Schooled Reporting on education

Trump’s child care promises are low priority for GOP

Education | Democrats continue to take the lead in legislative efforts
by Leigh Jones
Posted 9/20/17, 04:07 pm

President Donald Trump made affordable child care part of his 2016 campaign platform, and in February he unveiled a proposal for child care tax deductions and credits to help ease the financial burden for working families.

But Republicans have been slow to take up the cause, and last week, Democrats beat them to a legislative solution, introducing a bill that would expand federal funds for early childhood education.

The Child Care for Working Families Act proposes doubling the number of children who now qualify for federal help. It also caps child care payments at no more than 7 percent of annual income for families making less than 150 percent of their state’s median income. For teachers, the bill requires more training and better pay.

In a Republican-controlled Congress, the Democrats’ bill might have little chance of gaining traction. But after the president’s recent willingness to deal with his political opponents on budget issues, Democrats might harbor hope he would work with them on child care, too.

Early childhood education, especially through federal programs like Head Start, largely has been considered an issue for Democrats. But conservatives also acknowledge the importance of quality child care, especially for poor families. They just disagree over how to pay for it and who should regulate programs.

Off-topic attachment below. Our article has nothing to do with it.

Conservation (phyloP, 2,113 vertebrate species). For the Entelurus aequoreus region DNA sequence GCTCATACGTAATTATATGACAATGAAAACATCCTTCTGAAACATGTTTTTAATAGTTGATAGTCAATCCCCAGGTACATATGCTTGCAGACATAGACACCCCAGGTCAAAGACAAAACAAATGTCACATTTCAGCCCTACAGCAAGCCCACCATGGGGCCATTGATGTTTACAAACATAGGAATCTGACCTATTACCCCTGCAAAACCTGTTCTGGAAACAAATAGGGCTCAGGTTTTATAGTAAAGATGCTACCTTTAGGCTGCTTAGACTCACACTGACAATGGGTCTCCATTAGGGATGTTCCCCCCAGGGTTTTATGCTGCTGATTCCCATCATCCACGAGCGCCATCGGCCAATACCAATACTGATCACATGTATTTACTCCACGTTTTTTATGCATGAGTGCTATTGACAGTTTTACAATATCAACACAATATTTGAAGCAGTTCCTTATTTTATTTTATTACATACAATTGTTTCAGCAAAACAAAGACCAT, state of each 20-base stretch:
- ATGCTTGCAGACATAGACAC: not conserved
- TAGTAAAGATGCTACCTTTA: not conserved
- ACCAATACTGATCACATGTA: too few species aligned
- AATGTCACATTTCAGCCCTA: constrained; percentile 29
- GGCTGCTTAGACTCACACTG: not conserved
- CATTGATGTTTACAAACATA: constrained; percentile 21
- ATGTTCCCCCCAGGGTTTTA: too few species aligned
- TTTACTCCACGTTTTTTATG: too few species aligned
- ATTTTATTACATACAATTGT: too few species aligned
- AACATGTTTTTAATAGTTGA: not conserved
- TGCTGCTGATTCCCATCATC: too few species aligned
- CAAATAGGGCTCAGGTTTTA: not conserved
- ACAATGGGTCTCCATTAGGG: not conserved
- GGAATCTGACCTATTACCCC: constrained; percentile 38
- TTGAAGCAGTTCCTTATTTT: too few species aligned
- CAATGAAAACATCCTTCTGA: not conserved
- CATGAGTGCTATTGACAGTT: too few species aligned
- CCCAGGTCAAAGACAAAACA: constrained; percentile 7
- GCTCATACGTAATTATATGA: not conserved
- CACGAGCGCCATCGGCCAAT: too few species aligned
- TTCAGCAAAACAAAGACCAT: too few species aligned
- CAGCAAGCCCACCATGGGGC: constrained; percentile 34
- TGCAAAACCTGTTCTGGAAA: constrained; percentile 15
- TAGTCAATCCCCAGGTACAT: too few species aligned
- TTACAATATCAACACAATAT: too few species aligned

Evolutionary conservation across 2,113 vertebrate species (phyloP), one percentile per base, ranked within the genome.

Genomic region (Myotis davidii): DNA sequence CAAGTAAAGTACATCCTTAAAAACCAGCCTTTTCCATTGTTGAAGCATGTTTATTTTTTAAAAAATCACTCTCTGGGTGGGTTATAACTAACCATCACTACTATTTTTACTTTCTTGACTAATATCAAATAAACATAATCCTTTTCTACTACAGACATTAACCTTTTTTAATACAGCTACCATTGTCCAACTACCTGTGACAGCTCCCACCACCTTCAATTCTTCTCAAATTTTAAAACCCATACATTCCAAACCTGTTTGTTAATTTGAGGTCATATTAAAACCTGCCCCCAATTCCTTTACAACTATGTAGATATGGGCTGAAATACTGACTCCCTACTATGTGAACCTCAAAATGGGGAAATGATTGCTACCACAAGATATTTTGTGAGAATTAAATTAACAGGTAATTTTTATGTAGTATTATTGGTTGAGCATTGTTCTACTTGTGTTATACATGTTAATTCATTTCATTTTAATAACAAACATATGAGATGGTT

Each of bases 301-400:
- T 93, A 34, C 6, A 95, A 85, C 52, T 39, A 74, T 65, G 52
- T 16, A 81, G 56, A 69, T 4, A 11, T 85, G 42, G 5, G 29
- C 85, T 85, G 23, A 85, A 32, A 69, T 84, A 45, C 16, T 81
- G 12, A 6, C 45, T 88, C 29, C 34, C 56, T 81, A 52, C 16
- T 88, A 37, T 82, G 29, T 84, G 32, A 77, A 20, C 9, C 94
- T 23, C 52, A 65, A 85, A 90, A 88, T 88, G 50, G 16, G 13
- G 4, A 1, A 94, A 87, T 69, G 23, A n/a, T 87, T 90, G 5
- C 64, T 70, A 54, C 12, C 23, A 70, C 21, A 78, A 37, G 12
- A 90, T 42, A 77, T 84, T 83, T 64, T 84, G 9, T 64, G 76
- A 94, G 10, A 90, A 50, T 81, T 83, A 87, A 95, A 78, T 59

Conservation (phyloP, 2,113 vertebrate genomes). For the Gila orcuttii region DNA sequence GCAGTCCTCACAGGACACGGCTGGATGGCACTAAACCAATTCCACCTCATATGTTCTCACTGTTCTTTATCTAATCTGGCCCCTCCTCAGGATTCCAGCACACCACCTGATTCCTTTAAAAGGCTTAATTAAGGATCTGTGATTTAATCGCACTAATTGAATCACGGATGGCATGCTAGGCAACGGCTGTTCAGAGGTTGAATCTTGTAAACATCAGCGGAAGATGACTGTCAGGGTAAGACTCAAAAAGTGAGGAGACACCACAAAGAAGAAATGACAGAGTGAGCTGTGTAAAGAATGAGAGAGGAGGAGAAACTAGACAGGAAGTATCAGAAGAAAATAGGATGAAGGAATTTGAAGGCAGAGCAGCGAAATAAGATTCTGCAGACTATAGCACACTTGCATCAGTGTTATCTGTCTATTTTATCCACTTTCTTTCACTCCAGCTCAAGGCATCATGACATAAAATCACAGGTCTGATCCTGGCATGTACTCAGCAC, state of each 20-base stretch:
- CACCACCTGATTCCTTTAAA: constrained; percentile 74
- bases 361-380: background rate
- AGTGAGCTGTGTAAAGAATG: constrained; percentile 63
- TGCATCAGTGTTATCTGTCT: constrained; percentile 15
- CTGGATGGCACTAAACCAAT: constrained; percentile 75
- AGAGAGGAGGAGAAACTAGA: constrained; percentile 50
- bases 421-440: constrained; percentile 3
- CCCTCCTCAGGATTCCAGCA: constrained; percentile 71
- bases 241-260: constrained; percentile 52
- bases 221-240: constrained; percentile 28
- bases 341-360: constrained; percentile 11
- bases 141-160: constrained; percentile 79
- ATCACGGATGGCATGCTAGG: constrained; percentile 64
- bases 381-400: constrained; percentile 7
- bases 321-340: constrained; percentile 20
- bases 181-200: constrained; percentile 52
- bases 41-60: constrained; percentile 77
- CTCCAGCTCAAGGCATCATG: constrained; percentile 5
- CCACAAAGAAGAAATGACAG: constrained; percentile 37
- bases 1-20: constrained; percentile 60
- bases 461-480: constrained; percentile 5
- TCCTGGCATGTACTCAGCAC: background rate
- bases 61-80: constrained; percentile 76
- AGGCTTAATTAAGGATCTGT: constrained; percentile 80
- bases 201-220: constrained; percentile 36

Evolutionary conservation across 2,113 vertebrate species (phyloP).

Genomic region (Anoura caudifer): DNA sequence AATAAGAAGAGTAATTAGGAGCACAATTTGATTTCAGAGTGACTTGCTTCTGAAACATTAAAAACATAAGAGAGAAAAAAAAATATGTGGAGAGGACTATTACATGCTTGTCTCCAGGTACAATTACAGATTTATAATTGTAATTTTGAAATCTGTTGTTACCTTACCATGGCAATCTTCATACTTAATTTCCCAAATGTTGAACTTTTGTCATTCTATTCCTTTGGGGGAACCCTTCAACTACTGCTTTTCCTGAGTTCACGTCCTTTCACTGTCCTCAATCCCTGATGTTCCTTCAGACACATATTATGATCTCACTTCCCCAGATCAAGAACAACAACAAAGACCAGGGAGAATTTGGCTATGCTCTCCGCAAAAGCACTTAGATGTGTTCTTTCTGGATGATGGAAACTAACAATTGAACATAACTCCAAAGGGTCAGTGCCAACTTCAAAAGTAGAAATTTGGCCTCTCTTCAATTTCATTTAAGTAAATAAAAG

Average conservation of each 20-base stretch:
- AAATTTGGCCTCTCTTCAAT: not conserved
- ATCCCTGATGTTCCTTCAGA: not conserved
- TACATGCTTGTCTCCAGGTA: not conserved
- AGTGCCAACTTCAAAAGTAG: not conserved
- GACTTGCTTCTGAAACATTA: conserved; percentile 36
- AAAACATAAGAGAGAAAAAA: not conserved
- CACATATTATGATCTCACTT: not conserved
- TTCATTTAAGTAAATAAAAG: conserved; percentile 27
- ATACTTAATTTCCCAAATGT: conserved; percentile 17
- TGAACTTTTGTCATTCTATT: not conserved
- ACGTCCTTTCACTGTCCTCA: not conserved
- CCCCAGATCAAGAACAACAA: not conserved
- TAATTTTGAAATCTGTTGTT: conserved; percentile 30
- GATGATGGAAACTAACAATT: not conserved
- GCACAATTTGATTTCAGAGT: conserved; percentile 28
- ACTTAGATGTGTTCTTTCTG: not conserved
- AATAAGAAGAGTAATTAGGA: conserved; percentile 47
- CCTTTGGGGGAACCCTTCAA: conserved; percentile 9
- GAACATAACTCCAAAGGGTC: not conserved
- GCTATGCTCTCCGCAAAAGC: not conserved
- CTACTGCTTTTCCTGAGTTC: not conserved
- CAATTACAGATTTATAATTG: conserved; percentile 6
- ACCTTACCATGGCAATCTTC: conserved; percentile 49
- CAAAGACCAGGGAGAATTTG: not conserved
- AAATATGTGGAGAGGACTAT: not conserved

Katharine Stevens, an early childhood policy expert at the American Enterprise Institute, told lawmakers in July any federal effort toward improving early education should amplify state-level innovation.

“Federal early childhood programs play a key role in addressing inequality of opportunity and lack of economic mobility for disadvantaged children,” she said in prepared testimony for the House Committee on Education and the Workforce. “Targeting investment to children’s earliest years is sensible policy because it aims to build a strong foundation in the first place rather than trying to fix expensive, preventable problems down the line. Too often, though, our thinking is limited by what currently exists, not driven by what we are actually trying to accomplish. We need new strategies to accomplish our core aim: promoting the well-being of lower-income children so they can grow into healthy, happy, productive citizens.”

But how best to do that? Democrats would like to see government’s role expanded in early childhood education, just as in higher education. Critics argue we should fix the public education system before giving it broader reach. Stevens noted the vast majority of child care comes from the private sector, creating an opportunity to encourage improvement in a market-based approach. If poor parents had the ability to choose the best program for their children, the number of high quality child care centers would increase to meet the demand.

Studies have cast doubt on the effectiveness of programs like Head Start, but that doesn’t mean education during a child’s earliest years isn’t important, Stevens told lawmakers. Almost two-thirds of mothers with children younger than 6 work outside the home, and 40 percent of those with infants younger than 12 months work full-time. Almost 11 million American children get care from someone other than their parents for an average of 33 hours a week. Because children are constantly learning at that age, child care amounts to education, Stevens argued. And high quality child care can make the difference between success and failure later in life.